“Write Films That Say Something.” Charlie McDowell On Netflix Hit, ‘The Discovery’
[This Interview originally published in Creative Screenwriting Magazine.]
In the Sundance hit The Discovery, Robert Redford stars as Dr. Thomas Harbor, the man who discovers definitive, scientific proof that an afterlife exists. As thousands contemplate suicide to move to the next life, Thomas’ son Will (Jason Segel) falls for Isla (Rooney Mara).
Following on from the success of their previous film The One I Love, writer-director Charlie McDowell teamed up once again with co-writer Justin Lader to create this fascinating sci-fi romance.
Creative Screenwriting spoke with McDowell about making exposition interesting, the importance of regret, writing for your actors, and news of an upcoming adaptation of Don DeLillo’s novel Zero K.
Did you know that this interview is available to listen to as a podcast?
What first attracted you to get involved with filmmaking?
My parents are actors, so I grew up in this kind of funny circus, moving from set to set. We went wherever they were working. As a kid I didn’t really care about the process of filmmaking or making films; I was more interested in just being a kid. But it was always ingrained in me, and is definitely a part of who I am.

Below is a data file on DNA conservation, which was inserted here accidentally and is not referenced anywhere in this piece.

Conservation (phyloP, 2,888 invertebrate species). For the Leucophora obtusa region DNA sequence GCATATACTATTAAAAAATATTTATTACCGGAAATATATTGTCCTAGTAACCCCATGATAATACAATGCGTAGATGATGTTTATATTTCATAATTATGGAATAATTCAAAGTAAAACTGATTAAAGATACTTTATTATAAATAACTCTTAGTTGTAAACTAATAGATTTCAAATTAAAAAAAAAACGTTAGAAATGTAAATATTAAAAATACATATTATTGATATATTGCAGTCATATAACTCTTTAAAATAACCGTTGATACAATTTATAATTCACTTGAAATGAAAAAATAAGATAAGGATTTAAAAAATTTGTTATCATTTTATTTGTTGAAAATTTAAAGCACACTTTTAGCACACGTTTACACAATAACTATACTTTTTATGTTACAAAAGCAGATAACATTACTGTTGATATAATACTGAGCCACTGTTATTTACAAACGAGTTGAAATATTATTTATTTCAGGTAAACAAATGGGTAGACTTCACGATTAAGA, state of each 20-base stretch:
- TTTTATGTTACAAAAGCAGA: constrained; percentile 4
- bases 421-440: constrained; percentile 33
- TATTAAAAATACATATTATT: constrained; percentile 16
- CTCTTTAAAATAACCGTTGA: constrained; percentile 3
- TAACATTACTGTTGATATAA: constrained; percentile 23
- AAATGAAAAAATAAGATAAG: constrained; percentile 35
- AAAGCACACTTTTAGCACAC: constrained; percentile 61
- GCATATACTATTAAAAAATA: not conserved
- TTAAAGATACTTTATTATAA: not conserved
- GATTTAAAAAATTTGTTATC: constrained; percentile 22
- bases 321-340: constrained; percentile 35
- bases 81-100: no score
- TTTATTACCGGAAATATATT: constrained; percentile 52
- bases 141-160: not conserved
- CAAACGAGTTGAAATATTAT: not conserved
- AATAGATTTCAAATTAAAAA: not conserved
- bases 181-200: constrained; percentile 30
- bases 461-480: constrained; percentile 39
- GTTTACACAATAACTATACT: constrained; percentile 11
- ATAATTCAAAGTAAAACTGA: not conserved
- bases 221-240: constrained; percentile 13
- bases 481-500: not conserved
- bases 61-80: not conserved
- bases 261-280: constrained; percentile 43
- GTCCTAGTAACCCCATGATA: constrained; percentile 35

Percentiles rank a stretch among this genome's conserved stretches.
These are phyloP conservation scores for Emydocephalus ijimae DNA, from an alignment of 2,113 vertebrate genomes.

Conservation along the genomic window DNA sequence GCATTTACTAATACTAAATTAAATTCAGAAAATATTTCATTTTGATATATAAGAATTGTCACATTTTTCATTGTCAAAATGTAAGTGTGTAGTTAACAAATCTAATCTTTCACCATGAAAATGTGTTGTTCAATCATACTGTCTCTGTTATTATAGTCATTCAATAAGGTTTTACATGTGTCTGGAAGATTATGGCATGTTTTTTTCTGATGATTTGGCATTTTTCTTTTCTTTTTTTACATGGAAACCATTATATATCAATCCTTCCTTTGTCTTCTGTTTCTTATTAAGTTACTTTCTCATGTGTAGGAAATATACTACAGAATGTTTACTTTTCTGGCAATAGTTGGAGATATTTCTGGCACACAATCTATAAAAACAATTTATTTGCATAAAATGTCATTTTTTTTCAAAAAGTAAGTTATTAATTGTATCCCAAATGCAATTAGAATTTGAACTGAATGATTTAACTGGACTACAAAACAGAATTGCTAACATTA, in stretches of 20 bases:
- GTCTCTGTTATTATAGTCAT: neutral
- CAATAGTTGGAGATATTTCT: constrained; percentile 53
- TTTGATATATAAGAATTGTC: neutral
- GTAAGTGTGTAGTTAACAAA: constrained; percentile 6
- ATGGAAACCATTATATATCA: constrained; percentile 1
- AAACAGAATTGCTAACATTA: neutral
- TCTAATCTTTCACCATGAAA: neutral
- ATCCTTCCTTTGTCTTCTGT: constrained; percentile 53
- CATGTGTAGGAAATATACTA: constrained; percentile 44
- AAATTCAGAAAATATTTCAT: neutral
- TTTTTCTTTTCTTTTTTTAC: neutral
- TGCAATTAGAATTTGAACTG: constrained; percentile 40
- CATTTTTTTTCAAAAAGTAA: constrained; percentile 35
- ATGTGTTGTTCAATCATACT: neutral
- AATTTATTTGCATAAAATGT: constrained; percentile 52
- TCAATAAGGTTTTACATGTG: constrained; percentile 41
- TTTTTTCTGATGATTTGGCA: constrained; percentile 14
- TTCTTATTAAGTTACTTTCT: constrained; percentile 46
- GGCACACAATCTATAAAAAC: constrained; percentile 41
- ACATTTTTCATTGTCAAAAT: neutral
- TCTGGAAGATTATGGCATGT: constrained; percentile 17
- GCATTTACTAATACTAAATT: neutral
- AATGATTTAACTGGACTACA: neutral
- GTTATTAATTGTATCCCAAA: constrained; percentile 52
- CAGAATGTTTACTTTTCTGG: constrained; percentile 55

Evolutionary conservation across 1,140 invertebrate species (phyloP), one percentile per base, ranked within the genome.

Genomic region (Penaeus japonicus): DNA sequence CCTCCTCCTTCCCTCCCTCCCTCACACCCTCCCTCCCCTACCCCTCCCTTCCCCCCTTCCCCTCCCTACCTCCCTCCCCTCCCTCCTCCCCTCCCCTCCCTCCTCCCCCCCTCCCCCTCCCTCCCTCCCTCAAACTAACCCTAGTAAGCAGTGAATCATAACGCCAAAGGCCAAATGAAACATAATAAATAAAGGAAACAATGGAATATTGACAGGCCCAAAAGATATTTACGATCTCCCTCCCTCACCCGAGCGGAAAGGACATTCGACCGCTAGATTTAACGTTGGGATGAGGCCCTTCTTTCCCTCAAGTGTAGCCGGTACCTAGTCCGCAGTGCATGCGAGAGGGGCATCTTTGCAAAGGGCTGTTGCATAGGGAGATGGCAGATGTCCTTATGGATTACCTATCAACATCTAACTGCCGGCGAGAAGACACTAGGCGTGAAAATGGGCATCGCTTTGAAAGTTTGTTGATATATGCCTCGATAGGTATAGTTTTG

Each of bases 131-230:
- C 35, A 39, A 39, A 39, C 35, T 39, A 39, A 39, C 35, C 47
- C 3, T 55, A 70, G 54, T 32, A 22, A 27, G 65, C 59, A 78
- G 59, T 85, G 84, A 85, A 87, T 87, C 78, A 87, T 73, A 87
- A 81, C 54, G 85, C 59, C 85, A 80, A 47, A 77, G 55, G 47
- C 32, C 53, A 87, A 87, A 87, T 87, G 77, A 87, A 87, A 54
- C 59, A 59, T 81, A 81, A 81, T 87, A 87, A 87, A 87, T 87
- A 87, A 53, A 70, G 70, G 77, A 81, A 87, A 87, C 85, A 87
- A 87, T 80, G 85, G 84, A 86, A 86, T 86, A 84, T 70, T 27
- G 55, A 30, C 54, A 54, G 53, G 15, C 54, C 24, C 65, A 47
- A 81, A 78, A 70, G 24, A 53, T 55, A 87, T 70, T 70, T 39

Then when I went to college, I started to get really into film, and then I ended up going to AFI for directing, where I’ve been pursuing it ever since.
Where did the idea for The Discovery originally come from?
From my writing partner, Justin Lader. He approached me with this idea whose basic question was, what if the afterlife was scientifically proven? What would happen? Is death even death any more, if you are just going somewhere else?
That idea was fascinating to us. And then the idea that people would start taking their own lives became interesting. If you can’t pay your mortgage, or you’re going through a horrible breakup, or whatever, and you are guaranteed to go somewhere else when you die, would you want to do that?
Would you press that reset button?